Introduction to Media Studies Essay Example | Topics and Well Written Essays - 500 words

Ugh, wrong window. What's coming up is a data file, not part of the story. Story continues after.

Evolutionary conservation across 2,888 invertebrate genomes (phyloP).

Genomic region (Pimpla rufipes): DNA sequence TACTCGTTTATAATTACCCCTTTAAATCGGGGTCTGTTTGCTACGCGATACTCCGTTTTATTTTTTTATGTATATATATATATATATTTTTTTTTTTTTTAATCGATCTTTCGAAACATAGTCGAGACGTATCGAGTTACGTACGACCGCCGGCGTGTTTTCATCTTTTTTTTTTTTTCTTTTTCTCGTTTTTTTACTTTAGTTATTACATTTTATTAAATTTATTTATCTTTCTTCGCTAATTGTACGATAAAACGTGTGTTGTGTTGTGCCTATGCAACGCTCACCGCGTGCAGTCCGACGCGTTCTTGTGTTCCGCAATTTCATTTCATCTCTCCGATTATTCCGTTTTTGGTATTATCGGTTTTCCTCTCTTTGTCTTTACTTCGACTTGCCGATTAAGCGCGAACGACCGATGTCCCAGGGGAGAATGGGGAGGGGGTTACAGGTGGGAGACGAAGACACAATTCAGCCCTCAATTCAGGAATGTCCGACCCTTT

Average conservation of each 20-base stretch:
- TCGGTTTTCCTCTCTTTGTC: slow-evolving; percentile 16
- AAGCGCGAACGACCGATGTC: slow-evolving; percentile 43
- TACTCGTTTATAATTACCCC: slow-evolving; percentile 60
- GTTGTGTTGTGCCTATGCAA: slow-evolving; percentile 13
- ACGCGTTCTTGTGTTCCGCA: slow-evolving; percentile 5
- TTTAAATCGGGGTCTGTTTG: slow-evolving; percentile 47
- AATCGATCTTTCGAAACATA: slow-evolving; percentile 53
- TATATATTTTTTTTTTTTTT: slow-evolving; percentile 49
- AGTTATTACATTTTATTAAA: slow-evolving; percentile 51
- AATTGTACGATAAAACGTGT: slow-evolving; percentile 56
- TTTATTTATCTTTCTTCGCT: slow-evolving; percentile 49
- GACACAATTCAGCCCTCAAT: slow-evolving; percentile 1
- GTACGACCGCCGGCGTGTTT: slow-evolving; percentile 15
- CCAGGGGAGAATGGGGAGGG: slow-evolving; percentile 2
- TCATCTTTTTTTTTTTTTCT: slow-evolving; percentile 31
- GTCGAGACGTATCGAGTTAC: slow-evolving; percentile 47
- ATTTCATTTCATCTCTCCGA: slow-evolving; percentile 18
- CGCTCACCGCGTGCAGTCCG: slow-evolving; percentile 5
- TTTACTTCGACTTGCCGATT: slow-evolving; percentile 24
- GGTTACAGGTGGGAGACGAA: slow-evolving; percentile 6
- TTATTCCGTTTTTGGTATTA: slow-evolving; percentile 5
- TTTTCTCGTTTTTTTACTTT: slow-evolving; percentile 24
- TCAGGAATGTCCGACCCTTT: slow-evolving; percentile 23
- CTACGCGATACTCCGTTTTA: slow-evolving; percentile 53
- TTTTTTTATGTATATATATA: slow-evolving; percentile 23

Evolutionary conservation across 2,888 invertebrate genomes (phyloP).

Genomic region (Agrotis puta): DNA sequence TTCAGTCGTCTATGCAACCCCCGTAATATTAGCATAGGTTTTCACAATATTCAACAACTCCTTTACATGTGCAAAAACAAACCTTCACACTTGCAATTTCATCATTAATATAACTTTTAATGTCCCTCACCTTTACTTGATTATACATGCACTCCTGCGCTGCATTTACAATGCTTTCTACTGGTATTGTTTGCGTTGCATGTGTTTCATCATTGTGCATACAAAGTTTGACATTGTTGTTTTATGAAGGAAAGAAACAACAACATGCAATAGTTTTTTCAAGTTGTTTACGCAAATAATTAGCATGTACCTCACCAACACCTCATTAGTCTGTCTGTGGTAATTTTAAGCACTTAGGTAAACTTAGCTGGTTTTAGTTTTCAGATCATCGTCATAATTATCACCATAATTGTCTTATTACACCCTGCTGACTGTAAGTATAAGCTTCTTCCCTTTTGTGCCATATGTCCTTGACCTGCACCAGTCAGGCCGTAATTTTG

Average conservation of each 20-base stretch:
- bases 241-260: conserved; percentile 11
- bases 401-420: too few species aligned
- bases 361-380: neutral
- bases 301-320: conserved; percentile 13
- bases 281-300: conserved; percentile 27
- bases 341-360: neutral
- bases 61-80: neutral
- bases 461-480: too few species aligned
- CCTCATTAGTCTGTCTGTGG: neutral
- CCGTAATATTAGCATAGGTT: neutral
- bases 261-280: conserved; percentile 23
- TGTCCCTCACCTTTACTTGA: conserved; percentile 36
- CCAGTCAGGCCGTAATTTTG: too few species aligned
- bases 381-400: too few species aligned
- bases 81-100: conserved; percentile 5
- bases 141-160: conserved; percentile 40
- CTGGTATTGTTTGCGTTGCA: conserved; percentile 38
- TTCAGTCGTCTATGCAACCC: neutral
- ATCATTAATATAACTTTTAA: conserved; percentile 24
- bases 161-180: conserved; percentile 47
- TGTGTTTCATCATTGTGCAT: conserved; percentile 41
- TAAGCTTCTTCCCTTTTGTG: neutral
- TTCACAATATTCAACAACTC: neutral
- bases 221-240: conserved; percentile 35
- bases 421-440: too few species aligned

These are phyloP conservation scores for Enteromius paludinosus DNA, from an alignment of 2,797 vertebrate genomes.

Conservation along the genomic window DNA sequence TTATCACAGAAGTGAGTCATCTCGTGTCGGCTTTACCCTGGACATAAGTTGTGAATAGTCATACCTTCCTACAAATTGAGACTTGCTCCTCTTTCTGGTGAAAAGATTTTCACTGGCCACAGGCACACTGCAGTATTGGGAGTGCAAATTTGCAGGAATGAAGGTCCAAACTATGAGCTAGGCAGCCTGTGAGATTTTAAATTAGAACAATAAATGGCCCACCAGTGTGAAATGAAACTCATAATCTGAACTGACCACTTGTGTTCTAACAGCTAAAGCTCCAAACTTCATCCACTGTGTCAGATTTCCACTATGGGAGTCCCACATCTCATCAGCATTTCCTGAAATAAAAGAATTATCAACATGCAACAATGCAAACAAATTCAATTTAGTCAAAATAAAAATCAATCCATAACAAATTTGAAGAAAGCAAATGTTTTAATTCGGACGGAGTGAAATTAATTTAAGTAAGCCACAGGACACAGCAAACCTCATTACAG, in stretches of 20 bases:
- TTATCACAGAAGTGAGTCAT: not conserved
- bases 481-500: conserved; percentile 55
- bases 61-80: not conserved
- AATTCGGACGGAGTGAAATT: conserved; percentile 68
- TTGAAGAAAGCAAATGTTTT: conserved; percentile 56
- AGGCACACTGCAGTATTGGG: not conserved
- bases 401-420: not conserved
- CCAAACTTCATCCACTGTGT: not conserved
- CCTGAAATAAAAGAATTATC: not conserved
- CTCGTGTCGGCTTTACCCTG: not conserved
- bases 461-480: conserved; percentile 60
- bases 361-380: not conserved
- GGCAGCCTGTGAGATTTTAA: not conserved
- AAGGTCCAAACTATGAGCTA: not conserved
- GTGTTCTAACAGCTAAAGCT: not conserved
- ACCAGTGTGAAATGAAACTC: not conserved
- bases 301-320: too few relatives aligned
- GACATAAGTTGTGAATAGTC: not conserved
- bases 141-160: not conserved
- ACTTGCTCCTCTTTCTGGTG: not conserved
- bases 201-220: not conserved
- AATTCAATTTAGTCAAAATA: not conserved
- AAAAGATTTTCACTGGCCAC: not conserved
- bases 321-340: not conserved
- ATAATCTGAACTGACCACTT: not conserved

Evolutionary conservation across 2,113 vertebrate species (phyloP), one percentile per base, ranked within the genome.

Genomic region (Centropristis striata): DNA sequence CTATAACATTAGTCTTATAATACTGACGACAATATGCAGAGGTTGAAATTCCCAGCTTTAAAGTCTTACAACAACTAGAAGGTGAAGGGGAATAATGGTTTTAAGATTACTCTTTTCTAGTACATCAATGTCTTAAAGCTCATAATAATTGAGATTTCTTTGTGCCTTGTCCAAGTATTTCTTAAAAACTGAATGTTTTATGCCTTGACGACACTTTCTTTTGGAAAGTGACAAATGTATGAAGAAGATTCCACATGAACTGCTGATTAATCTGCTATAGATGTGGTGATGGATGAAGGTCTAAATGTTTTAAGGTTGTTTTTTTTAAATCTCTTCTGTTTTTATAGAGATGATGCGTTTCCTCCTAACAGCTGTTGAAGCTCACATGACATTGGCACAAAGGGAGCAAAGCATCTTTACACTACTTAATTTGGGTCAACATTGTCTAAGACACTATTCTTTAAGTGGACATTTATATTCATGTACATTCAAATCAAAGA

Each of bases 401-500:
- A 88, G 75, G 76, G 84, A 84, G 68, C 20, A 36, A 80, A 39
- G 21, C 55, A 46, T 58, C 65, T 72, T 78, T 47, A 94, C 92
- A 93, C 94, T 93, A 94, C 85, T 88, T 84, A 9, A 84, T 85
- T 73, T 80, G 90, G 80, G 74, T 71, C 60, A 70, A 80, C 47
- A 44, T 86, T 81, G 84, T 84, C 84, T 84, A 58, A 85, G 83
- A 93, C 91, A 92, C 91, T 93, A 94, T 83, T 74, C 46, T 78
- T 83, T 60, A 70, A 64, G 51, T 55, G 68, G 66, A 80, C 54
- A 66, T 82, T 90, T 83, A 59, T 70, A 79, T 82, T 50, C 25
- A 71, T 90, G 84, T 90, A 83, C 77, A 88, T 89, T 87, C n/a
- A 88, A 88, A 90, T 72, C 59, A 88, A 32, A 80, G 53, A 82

Introduction to Media Studies - Essay Example Under the influence of a number of political, cultural, philosophical, and social factors a new bourgeois order emerged. With appearance of this order the relationships between public and private also transformed and the possibility of public discussions of existing situation became possible. Society understood the necessity of polemizing over crucial issues important for its development. That was the period when society learned to express its opinion. According to Habermas, public sphere was and must be characterized by the possibility of people to express that opinion, by common access to it, lack of any political or financial control, and the possibility to debate over general rules (1991; 435). Further capitalism influenced transformation of bourgeois public sphere as it determined an appearance of free competitive market. As a result new institutions specializing on active discussions, such as newspapers, magazine, salons where people got a chance to express this opinion have spread. However, Habermas points to the fact that public sphere underwent more profound transformation with evolution of capitalism. Fast social changes, industrialization of the cities, urbanization, and growth of educational level of society put public sphere into a new reality. Further the boundaries between public and private matters started blurring again and the prevalence of rational– critical debate that was an attribute of bourgeois society was substituted by consumerism. The status of a person was no longer determined by the ability to express valuable opinion regarding political questions and was substituted by the ability to buy and use things. So eventually public sphere has become a sphere of dominance of media and public opinion became dependent on media manipulation. What is more important that introduction of advertising made press, Television, and the Internet a means of trade, thus the initial function of public